As the current issues with privacy in social networks start to get a lot of attention from the online society as well as traditional media, I though it would be time to have a look around for alternatives. And indeed I found interesting new solutions to this “old” problem. But let me start by analysing the current state of social networks.
Many of the popular existing social networks have a certain focus; from a German perspective this would be MySpace for bands/music, StudiVZ or Facebook for the student life and Xing for the business networking. Based on these distinctions, they also attract different social groups. Though this diversification and competition itself should be considered useful for the end user, it leads to separation. Most of us will know the situation, where some real-life friends are on one social network and some are on another. As the existing networks do not talk to each other, the only solution to stay in contact with all your friends, is to join a number of popular social networks:
Another issue arises, when one of your social networks decides to change its policies in an unacceptable way. Currently you have two choices in this situation: leave the network and loose contact to those friends or accept the uncomfortable changes and for example show more information publicly than you intent to.
The image described above changes dramatically if we look at how many people with their web-based e-mail accounts. One friend is registering with GMail, another one with his ISP and yet another one (a geek like me 😉 ) is running his own e-mail server. Yet noone wonders that UserA@gmail.com can send a mail to User2@t-online.de! And even that geek renting a server or running his own infrastructure can obviously communicate with both of them. Should one of the e-mail providers turn rogue, a user can just get a new e-mail account at a different provider and still stay in contact with all his friends and colleagues in his address book.
Wouldn’t this be nice for social networking?!
Well, this is basically what OneSocialWeb (OSW) provides! Based on the communication protocol XMPP (formerly Jabber), which is standardised by the Internet Engineering Task Force (IETF), OSW provides a social networking experience, which is very similar to web-mail. Individuals (like me) or commercial organisations (like GMX or GMail) can run their own social networking platform and the individual end users registered at these platforms can freely communicate with each other. OSW supports the known ways of communication in social networks, like creating realtionships between people (“friend”, “follow”, …) and exchanging updates on current activities. Similar to e-mail, the end user can just switch the social networking provider, without loosing contact to his friends.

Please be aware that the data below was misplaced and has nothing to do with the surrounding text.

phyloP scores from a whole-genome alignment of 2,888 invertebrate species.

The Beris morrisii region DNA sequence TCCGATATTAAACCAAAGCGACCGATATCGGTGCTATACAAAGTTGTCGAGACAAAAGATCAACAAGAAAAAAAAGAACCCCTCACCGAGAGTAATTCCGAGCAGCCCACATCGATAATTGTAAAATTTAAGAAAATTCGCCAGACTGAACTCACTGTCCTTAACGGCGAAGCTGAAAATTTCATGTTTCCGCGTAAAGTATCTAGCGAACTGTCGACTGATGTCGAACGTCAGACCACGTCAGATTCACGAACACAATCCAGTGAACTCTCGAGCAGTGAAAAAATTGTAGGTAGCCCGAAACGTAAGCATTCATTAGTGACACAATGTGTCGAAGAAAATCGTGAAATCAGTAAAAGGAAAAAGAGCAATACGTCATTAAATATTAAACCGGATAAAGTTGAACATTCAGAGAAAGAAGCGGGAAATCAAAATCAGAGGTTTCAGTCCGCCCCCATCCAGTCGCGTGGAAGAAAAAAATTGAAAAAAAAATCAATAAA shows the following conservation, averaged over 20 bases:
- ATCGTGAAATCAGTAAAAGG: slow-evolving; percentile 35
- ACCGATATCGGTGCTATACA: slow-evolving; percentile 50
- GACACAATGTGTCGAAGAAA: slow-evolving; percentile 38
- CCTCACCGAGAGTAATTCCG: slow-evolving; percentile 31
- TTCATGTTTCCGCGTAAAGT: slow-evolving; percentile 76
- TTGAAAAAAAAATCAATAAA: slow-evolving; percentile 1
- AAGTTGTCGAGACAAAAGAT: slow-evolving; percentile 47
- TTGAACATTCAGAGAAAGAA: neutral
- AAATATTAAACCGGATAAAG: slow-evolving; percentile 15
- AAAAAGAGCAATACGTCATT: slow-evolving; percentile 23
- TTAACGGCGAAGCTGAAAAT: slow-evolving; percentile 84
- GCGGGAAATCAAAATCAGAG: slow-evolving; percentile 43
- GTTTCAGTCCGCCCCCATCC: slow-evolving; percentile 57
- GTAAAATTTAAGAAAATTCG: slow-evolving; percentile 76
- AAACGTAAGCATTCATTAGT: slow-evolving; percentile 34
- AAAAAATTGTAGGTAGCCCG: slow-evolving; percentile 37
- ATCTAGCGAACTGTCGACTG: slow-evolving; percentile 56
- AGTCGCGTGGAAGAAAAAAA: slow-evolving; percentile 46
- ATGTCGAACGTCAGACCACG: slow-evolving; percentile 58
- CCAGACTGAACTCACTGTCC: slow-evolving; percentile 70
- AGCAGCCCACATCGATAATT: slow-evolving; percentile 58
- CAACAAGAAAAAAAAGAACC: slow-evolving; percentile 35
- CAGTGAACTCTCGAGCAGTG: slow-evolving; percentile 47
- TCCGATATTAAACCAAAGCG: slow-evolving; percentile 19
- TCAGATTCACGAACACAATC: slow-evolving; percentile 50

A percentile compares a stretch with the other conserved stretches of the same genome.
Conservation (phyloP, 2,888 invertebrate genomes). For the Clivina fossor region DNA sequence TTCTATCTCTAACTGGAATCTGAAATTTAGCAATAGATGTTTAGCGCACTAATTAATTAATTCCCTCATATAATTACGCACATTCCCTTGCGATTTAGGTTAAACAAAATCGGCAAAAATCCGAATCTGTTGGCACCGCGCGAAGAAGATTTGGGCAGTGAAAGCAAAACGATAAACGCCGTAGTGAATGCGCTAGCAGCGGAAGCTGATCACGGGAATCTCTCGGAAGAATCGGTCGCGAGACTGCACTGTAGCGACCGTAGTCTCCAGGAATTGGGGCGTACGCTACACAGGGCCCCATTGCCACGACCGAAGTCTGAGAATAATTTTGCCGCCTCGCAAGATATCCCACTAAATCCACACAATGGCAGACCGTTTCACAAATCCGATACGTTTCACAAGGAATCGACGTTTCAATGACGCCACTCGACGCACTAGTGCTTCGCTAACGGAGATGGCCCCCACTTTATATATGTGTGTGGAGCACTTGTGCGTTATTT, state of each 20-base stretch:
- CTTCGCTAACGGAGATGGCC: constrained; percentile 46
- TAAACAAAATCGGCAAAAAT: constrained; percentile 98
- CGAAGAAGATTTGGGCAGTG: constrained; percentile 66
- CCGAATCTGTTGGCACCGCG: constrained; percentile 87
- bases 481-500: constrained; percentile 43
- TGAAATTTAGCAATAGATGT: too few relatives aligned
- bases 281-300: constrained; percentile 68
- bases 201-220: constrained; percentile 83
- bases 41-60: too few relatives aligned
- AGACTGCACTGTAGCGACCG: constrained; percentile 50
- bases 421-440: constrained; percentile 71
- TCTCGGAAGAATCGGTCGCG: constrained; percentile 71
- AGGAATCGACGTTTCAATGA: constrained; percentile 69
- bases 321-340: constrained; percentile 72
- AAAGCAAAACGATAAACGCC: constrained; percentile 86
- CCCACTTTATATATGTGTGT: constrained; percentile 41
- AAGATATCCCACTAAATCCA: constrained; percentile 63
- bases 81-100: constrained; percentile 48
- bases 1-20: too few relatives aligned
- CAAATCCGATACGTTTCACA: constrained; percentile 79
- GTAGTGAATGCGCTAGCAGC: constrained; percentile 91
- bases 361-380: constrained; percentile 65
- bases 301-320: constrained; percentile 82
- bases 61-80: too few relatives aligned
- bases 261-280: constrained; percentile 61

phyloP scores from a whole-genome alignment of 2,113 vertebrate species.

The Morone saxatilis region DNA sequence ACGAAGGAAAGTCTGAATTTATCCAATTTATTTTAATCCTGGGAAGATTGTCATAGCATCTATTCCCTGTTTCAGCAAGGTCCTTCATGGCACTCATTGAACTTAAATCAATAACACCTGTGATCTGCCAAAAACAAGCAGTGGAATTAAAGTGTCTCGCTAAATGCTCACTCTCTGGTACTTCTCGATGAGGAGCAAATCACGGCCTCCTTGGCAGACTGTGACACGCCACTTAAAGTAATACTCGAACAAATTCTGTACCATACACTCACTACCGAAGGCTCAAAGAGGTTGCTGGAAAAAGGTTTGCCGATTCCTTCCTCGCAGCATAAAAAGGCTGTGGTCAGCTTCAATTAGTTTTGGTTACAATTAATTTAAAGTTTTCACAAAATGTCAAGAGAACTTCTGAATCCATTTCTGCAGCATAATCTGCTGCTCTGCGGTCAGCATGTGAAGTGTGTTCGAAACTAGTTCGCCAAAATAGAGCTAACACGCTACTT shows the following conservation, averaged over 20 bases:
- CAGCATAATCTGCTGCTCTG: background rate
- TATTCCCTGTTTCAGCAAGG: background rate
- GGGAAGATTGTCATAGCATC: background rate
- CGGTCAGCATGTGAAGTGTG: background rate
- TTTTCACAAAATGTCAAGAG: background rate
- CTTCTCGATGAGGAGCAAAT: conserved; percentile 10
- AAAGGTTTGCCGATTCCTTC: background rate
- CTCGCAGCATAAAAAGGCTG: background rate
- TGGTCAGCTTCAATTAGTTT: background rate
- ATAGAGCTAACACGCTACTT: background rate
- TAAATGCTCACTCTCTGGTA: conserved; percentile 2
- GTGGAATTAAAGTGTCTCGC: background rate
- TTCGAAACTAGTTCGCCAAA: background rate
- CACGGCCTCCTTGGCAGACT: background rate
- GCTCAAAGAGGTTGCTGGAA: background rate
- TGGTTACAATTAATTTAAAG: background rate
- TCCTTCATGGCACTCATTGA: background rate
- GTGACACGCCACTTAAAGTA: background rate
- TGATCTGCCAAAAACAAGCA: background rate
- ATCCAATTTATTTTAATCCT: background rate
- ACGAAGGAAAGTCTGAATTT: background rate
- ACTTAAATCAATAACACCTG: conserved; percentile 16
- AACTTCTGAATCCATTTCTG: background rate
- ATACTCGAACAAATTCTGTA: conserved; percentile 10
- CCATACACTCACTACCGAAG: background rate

If you are interested in trying out this new approach to social networking, write me an e-mail or a comment, and I can create a testing account on http://social-one.de/, which is a test platform without commercial intent, hosted on a rented server.
Currently there are three ways of interacting with the system:
- A traditional web based client (http://social-one.de/), which would be familiar to most users coming from traditional social networks. As this is still in alpha stage, it does not provide the full functionality, yet.
- A graphical client for Android devices, which I couldn’t test so far, as my old Android 1.5 is not supported. (If anyone can report on this, please write a comment)
- A text based client on the console, which is not exactly the most convenient way of interacting, but it is the client supporting most of the current functionality of OSW.
I hope this is a helpful introduction to federated social networking. Many thanks to all the developers around the OSW project, you’re doing a great job!